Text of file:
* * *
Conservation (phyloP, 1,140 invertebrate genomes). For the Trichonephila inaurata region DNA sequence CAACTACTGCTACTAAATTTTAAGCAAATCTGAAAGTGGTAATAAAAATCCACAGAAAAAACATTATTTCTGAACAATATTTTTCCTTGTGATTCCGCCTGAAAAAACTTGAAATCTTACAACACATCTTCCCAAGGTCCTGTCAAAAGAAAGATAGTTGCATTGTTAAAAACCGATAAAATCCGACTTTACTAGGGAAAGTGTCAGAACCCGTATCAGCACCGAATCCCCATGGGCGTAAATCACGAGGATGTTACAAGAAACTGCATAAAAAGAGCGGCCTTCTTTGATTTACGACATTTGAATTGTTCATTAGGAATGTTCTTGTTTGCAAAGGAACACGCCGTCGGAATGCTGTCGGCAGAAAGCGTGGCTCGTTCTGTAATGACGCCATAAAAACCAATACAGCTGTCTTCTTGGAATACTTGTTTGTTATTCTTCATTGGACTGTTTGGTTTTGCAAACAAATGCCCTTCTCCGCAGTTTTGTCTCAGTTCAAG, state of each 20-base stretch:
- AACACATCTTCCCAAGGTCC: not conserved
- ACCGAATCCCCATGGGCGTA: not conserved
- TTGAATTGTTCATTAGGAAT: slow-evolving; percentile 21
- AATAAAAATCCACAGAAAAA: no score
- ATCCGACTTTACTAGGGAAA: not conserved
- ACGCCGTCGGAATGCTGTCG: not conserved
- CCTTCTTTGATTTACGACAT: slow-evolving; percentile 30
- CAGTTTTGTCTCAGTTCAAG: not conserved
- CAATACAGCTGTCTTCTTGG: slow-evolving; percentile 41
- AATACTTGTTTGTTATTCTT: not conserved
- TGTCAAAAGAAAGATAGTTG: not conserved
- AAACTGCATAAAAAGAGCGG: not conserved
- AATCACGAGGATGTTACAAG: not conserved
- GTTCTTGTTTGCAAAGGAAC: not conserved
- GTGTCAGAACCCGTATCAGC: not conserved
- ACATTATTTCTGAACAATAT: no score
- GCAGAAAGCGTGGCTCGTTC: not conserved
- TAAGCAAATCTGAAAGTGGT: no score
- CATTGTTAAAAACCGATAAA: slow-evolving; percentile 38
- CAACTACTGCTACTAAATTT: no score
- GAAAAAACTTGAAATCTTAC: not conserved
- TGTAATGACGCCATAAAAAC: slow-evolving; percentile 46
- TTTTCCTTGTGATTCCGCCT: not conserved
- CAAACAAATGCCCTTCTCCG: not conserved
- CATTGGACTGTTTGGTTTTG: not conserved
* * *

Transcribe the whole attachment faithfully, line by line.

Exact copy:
Conservation (phyloP, 1,140 invertebrate genomes). For the Trichonephila inaurata region DNA sequence CAACTACTGCTACTAAATTTTAAGCAAATCTGAAAGTGGTAATAAAAATCCACAGAAAAAACATTATTTCTGAACAATATTTTTCCTTGTGATTCCGCCTGAAAAAACTTGAAATCTTACAACACATCTTCCCAAGGTCCTGTCAAAAGAAAGATAGTTGCATTGTTAAAAACCGATAAAATCCGACTTTACTAGGGAAAGTGTCAGAACCCGTATCAGCACCGAATCCCCATGGGCGTAAATCACGAGGATGTTACAAGAAACTGCATAAAAAGAGCGGCCTTCTTTGATTTACGACATTTGAATTGTTCATTAGGAATGTTCTTGTTTGCAAAGGAACACGCCGTCGGAATGCTGTCGGCAGAAAGCGTGGCTCGTTCTGTAATGACGCCATAAAAACCAATACAGCTGTCTTCTTGGAATACTTGTTTGTTATTCTTCATTGGACTGTTTGGTTTTGCAAACAAATGCCCTTCTCCGCAGTTTTGTCTCAGTTCAAG, state of each 20-base stretch:
- AACACATCTTCCCAAGGTCC: not conserved
- ACCGAATCCCCATGGGCGTA: not conserved
- TTGAATTGTTCATTAGGAAT: slow-evolving; percentile 21
- AATAAAAATCCACAGAAAAA: no score
- ATCCGACTTTACTAGGGAAA: not conserved
- ACGCCGTCGGAATGCTGTCG: not conserved
- CCTTCTTTGATTTACGACAT: slow-evolving; percentile 30
- CAGTTTTGTCTCAGTTCAAG: not conserved
- CAATACAGCTGTCTTCTTGG: slow-evolving; percentile 41
- AATACTTGTTTGTTATTCTT: not conserved
- TGTCAAAAGAAAGATAGTTG: not conserved
- AAACTGCATAAAAAGAGCGG: not conserved
- AATCACGAGGATGTTACAAG: not conserved
- GTTCTTGTTTGCAAAGGAAC: not conserved
- GTGTCAGAACCCGTATCAGC: not conserved
- ACATTATTTCTGAACAATAT: no score
- GCAGAAAGCGTGGCTCGTTC: not conserved
- TAAGCAAATCTGAAAGTGGT: no score
- CATTGTTAAAAACCGATAAA: slow-evolving; percentile 38
- CAACTACTGCTACTAAATTT: no score
- GAAAAAACTTGAAATCTTAC: not conserved
- TGTAATGACGCCATAAAAAC: slow-evolving; percentile 46
- TTTTCCTTGTGATTCCGCCT: not conserved
- CAAACAAATGCCCTTCTCCG: not conserved
- CATTGGACTGTTTGGTTTTG: not conserved